We examined temporal trends in occupation-specific mortality for the four leading causes of death (all cancers, suicide, ischaemic heart disease and cerebrovascular diseases) among Japanese males aged 30–59 years from 1980 to 2010. The mortality of those in management roles has remained higher than other occupations since it spiked after 2000, when the Japanese economy stagnated. The mortality rates for all cancers and ischaemic heart disease among unemployed people were not affected by the economic downturn after 2000 and have steadily decreased. Mortality for those in professional roles also showed a downward trend after the spike in 2000, with the exception of suicide mortality. This suggests that economic downturn may have an impact on the mental health of all workers as well as impacting the physical health of managers and employers.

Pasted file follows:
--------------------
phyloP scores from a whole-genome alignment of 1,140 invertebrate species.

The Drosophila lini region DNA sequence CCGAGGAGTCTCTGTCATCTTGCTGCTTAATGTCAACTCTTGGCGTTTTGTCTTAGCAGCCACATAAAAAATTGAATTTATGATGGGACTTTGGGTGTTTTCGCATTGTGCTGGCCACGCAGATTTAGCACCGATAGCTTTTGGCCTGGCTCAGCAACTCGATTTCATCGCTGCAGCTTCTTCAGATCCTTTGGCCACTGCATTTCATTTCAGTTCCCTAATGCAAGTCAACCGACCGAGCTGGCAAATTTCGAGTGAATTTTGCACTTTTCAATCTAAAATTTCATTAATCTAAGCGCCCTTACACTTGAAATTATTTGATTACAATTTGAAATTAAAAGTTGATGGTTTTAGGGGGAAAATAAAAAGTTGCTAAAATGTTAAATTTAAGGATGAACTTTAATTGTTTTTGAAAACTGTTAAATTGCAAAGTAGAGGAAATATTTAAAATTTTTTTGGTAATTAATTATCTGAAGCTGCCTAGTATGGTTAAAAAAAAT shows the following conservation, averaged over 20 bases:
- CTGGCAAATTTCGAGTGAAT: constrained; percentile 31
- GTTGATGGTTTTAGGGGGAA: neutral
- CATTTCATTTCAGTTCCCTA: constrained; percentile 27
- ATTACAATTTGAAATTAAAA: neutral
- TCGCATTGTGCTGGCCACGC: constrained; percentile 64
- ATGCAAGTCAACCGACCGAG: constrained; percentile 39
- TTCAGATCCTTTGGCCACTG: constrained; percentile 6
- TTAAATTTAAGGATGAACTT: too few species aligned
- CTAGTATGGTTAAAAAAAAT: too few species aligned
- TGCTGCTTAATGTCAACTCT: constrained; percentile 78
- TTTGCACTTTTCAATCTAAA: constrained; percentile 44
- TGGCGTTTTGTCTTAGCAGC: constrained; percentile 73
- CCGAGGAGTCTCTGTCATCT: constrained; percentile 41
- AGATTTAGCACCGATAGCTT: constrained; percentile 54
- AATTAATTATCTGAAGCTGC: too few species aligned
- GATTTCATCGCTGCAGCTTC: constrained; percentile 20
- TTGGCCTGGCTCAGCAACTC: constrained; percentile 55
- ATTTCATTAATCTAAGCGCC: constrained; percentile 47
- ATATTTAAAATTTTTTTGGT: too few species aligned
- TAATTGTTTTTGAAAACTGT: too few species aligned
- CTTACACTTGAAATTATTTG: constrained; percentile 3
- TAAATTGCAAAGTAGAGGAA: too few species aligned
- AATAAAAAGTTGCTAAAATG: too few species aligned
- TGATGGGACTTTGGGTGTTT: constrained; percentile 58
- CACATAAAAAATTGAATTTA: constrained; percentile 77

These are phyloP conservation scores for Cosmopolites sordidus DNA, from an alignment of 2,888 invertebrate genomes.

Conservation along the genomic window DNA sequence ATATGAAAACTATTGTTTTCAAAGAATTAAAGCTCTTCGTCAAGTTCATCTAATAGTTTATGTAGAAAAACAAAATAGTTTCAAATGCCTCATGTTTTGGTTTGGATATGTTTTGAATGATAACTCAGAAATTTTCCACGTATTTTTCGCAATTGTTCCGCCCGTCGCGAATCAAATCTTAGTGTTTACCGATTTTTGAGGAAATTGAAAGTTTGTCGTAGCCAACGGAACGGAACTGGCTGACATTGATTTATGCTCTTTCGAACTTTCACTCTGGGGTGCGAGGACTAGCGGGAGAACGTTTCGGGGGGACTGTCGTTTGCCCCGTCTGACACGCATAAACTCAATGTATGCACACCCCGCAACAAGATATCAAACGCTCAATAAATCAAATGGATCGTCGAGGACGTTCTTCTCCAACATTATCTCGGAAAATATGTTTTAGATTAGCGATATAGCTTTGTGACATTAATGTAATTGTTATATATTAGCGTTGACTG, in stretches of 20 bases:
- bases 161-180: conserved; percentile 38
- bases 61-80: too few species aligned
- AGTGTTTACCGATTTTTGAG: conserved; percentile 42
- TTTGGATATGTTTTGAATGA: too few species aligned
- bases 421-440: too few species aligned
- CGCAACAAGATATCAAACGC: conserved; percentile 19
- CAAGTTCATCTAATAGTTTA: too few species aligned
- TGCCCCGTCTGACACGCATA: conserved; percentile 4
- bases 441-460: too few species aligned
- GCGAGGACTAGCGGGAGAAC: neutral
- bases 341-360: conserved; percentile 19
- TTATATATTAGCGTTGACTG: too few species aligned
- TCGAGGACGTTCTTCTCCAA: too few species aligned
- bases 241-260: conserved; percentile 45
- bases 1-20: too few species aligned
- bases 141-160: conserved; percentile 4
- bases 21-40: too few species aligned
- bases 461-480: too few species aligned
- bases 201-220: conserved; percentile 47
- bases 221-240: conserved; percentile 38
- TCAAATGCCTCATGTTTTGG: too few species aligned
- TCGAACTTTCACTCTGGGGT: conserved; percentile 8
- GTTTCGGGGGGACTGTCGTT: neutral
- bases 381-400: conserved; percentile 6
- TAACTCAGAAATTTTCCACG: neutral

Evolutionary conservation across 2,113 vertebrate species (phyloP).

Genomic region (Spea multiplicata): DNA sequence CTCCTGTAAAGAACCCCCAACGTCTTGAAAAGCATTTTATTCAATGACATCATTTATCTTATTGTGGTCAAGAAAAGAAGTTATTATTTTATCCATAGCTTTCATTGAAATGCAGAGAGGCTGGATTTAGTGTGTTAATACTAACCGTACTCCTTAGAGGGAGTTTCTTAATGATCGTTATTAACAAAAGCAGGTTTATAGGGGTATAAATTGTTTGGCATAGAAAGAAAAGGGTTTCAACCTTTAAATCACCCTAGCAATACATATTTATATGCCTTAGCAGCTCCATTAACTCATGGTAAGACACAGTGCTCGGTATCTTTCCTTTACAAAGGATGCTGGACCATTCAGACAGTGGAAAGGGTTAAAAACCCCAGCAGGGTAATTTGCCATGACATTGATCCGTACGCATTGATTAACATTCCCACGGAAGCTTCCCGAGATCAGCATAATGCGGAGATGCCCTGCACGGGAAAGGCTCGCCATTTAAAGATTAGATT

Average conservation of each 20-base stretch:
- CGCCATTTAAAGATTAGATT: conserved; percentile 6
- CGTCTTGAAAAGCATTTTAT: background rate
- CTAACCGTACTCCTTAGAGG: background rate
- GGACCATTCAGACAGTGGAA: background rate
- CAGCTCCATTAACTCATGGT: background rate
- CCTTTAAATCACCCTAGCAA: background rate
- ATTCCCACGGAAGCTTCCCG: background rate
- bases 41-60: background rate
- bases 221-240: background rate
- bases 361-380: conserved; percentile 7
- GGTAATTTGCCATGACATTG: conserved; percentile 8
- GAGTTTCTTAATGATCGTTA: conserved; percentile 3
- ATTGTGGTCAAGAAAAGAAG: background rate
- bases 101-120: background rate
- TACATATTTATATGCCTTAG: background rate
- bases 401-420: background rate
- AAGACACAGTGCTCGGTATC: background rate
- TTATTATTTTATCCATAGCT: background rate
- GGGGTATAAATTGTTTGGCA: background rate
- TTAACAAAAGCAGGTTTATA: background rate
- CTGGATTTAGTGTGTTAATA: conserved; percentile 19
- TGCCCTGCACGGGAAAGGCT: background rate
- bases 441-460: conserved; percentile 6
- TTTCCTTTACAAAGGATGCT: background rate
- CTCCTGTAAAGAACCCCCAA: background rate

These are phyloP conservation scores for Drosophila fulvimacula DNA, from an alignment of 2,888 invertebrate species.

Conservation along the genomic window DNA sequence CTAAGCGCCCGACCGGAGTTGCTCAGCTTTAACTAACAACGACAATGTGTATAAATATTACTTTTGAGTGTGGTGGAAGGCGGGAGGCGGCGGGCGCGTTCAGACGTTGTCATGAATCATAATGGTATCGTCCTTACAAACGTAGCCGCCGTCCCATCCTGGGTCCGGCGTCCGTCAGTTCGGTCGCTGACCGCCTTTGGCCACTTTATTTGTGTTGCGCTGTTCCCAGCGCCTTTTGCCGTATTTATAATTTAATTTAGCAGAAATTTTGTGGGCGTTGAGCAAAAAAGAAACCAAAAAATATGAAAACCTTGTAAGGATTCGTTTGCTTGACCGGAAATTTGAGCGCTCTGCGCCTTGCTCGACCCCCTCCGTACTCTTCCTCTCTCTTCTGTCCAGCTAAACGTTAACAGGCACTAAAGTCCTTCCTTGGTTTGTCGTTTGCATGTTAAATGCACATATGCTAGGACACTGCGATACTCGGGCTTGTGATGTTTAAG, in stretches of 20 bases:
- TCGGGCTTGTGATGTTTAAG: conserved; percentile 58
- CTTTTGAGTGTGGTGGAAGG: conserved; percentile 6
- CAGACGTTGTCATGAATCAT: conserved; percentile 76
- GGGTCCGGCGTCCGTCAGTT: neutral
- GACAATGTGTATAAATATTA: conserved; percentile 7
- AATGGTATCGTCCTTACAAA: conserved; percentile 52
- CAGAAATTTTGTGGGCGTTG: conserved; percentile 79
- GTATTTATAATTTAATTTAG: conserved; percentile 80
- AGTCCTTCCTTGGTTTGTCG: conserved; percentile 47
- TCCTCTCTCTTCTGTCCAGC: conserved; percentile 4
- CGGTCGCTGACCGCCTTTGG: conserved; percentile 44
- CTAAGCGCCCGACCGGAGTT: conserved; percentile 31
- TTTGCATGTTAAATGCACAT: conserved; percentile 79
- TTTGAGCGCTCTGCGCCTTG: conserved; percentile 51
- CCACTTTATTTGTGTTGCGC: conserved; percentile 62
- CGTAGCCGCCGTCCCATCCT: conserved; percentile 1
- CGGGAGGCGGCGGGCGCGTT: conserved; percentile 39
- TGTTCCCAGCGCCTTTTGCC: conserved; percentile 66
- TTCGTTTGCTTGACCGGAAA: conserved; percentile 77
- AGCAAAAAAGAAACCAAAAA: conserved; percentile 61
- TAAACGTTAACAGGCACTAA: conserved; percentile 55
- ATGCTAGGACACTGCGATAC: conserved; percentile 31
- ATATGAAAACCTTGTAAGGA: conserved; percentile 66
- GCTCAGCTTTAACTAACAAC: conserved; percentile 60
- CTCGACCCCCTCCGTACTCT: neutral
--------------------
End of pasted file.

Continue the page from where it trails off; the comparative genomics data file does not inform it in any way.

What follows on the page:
Management is an occupation that has been shown to be associated with better health outcomes in other countries, often due to the better wealth and working conditions of these occupations15,16. However, this occupation group continues to show higher mortality for Japanese males. A possible reason for the increasing mortality of cardiovascular diseases and cancers previously reported in Japan17,18 was a greater prevalence of risk factors among managers, but recent reports have shown better risk factor profiles19,20 or no significant difference in risk factors among managers21. Based on the longitudinal study conducted by the MHLW from 2005 to 2010, males aged 50–59 years in management roles had better outcomes for self-rated health and psychological distress compared with other occupations22,23. These findings may have differed from those of our study because management workers who were experiencing hardship may have dropped out of or not participated in the longitudinal study. Even though most managers, who are often survivors of within-company competition, appear to have better health outcomes, it is necessary to identify and intervene for managers who become vulnerable in terms of their health after confronting business hardship. Karoshi (death due to overwork) is one factor that could be associated with the increased mortality for cardiovascular and cerebrovascular diseases and depression or suicide24 through long working hours and job strain25. The number of management workers has declined from 8.2% of the workforce in 1980 to 2.7% in 2010, possibly due to organizational restructuring. A previous study conducted a sensitive analysis to assess the impact of this decline, but the results remained unchanged1. Future studies should explore the role of managers in more detail, including managers who are employed within companies and those who are themselves employers, as well as the specific industries affected.